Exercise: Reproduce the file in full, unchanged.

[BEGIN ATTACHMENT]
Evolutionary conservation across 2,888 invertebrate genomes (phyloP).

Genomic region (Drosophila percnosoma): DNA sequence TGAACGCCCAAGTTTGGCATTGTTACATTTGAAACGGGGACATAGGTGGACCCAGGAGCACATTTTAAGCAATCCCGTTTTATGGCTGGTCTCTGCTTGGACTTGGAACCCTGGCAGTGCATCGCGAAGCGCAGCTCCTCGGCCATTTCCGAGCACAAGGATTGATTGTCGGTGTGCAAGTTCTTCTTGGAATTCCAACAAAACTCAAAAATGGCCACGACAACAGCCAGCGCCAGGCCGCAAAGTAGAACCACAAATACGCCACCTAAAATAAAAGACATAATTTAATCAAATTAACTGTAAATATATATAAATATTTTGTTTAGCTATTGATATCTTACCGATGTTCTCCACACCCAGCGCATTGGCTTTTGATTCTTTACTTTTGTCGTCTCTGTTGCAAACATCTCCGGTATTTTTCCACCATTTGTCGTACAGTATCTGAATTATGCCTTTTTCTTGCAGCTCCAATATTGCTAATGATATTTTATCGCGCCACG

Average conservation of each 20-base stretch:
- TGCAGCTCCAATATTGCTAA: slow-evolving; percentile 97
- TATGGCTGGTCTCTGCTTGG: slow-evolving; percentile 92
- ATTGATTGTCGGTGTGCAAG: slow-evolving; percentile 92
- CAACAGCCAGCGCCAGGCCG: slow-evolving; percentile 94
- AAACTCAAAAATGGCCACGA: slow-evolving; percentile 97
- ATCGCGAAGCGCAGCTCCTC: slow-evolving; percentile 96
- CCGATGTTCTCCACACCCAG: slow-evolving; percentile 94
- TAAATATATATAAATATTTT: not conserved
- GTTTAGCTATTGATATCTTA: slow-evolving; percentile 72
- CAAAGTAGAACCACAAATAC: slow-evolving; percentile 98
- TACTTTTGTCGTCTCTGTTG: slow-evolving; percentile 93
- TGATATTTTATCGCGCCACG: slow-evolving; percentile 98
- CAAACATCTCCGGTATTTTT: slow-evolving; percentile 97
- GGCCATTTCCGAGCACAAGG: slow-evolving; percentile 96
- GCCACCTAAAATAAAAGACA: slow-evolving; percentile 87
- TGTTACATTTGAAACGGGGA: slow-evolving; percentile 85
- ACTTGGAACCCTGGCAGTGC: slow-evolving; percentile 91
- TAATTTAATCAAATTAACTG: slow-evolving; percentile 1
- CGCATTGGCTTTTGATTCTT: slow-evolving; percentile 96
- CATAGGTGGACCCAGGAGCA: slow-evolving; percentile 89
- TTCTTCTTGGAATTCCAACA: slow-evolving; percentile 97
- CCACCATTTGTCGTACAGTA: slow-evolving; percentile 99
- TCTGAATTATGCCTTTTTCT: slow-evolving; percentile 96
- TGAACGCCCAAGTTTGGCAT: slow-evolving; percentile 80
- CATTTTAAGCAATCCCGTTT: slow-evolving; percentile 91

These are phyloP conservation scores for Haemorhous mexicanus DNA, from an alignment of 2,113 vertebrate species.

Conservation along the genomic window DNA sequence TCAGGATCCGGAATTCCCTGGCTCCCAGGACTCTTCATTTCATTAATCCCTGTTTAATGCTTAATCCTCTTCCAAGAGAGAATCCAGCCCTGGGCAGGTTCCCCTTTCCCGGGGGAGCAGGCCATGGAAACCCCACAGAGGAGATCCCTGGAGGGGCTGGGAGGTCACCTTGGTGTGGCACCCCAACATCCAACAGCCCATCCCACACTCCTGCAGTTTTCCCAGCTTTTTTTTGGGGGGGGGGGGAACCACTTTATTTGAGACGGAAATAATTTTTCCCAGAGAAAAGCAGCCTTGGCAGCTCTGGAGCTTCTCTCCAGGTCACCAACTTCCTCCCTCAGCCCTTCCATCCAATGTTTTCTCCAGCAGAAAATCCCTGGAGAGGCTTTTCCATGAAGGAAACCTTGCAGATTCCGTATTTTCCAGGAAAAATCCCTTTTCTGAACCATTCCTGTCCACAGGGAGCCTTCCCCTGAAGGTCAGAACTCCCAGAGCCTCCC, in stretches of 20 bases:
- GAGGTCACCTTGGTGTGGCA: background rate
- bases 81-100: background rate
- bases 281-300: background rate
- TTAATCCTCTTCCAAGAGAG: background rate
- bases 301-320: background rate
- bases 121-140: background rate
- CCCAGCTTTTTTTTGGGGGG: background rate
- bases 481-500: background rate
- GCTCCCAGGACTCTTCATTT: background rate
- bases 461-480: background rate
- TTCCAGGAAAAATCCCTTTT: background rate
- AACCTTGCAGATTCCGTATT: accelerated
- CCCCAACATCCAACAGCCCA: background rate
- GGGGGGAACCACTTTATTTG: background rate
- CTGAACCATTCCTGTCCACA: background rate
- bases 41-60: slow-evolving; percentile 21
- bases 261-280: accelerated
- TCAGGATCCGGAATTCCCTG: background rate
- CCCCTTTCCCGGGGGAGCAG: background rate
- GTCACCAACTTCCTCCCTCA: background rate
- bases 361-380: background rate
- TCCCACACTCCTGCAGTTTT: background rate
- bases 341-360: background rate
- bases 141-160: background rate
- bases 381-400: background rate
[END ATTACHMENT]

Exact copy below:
Evolutionary conservation across 2,888 invertebrate genomes (phyloP).

Genomic region (Drosophila percnosoma): DNA sequence TGAACGCCCAAGTTTGGCATTGTTACATTTGAAACGGGGACATAGGTGGACCCAGGAGCACATTTTAAGCAATCCCGTTTTATGGCTGGTCTCTGCTTGGACTTGGAACCCTGGCAGTGCATCGCGAAGCGCAGCTCCTCGGCCATTTCCGAGCACAAGGATTGATTGTCGGTGTGCAAGTTCTTCTTGGAATTCCAACAAAACTCAAAAATGGCCACGACAACAGCCAGCGCCAGGCCGCAAAGTAGAACCACAAATACGCCACCTAAAATAAAAGACATAATTTAATCAAATTAACTGTAAATATATATAAATATTTTGTTTAGCTATTGATATCTTACCGATGTTCTCCACACCCAGCGCATTGGCTTTTGATTCTTTACTTTTGTCGTCTCTGTTGCAAACATCTCCGGTATTTTTCCACCATTTGTCGTACAGTATCTGAATTATGCCTTTTTCTTGCAGCTCCAATATTGCTAATGATATTTTATCGCGCCACG

Average conservation of each 20-base stretch:
- TGCAGCTCCAATATTGCTAA: slow-evolving; percentile 97
- TATGGCTGGTCTCTGCTTGG: slow-evolving; percentile 92
- ATTGATTGTCGGTGTGCAAG: slow-evolving; percentile 92
- CAACAGCCAGCGCCAGGCCG: slow-evolving; percentile 94
- AAACTCAAAAATGGCCACGA: slow-evolving; percentile 97
- ATCGCGAAGCGCAGCTCCTC: slow-evolving; percentile 96
- CCGATGTTCTCCACACCCAG: slow-evolving; percentile 94
- TAAATATATATAAATATTTT: not conserved
- GTTTAGCTATTGATATCTTA: slow-evolving; percentile 72
- CAAAGTAGAACCACAAATAC: slow-evolving; percentile 98
- TACTTTTGTCGTCTCTGTTG: slow-evolving; percentile 93
- TGATATTTTATCGCGCCACG: slow-evolving; percentile 98
- CAAACATCTCCGGTATTTTT: slow-evolving; percentile 97
- GGCCATTTCCGAGCACAAGG: slow-evolving; percentile 96
- GCCACCTAAAATAAAAGACA: slow-evolving; percentile 87
- TGTTACATTTGAAACGGGGA: slow-evolving; percentile 85
- ACTTGGAACCCTGGCAGTGC: slow-evolving; percentile 91
- TAATTTAATCAAATTAACTG: slow-evolving; percentile 1
- CGCATTGGCTTTTGATTCTT: slow-evolving; percentile 96
- CATAGGTGGACCCAGGAGCA: slow-evolving; percentile 89
- TTCTTCTTGGAATTCCAACA: slow-evolving; percentile 97
- CCACCATTTGTCGTACAGTA: slow-evolving; percentile 99
- TCTGAATTATGCCTTTTTCT: slow-evolving; percentile 96
- TGAACGCCCAAGTTTGGCAT: slow-evolving; percentile 80
- CATTTTAAGCAATCCCGTTT: slow-evolving; percentile 91

These are phyloP conservation scores for Haemorhous mexicanus DNA, from an alignment of 2,113 vertebrate species.

Conservation along the genomic window DNA sequence TCAGGATCCGGAATTCCCTGGCTCCCAGGACTCTTCATTTCATTAATCCCTGTTTAATGCTTAATCCTCTTCCAAGAGAGAATCCAGCCCTGGGCAGGTTCCCCTTTCCCGGGGGAGCAGGCCATGGAAACCCCACAGAGGAGATCCCTGGAGGGGCTGGGAGGTCACCTTGGTGTGGCACCCCAACATCCAACAGCCCATCCCACACTCCTGCAGTTTTCCCAGCTTTTTTTTGGGGGGGGGGGGAACCACTTTATTTGAGACGGAAATAATTTTTCCCAGAGAAAAGCAGCCTTGGCAGCTCTGGAGCTTCTCTCCAGGTCACCAACTTCCTCCCTCAGCCCTTCCATCCAATGTTTTCTCCAGCAGAAAATCCCTGGAGAGGCTTTTCCATGAAGGAAACCTTGCAGATTCCGTATTTTCCAGGAAAAATCCCTTTTCTGAACCATTCCTGTCCACAGGGAGCCTTCCCCTGAAGGTCAGAACTCCCAGAGCCTCCC, in stretches of 20 bases:
- GAGGTCACCTTGGTGTGGCA: background rate
- bases 81-100: background rate
- bases 281-300: background rate
- TTAATCCTCTTCCAAGAGAG: background rate
- bases 301-320: background rate
- bases 121-140: background rate
- CCCAGCTTTTTTTTGGGGGG: background rate
- bases 481-500: background rate
- GCTCCCAGGACTCTTCATTT: background rate
- bases 461-480: background rate
- TTCCAGGAAAAATCCCTTTT: background rate
- AACCTTGCAGATTCCGTATT: accelerated
- CCCCAACATCCAACAGCCCA: background rate
- GGGGGGAACCACTTTATTTG: background rate
- CTGAACCATTCCTGTCCACA: background rate
- bases 41-60: slow-evolving; percentile 21
- bases 261-280: accelerated
- TCAGGATCCGGAATTCCCTG: background rate
- CCCCTTTCCCGGGGGAGCAG: background rate
- GTCACCAACTTCCTCCCTCA: background rate
- bases 361-380: background rate
- TCCCACACTCCTGCAGTTTT: background rate
- bases 341-360: background rate
- bases 141-160: background rate
- bases 381-400: background rate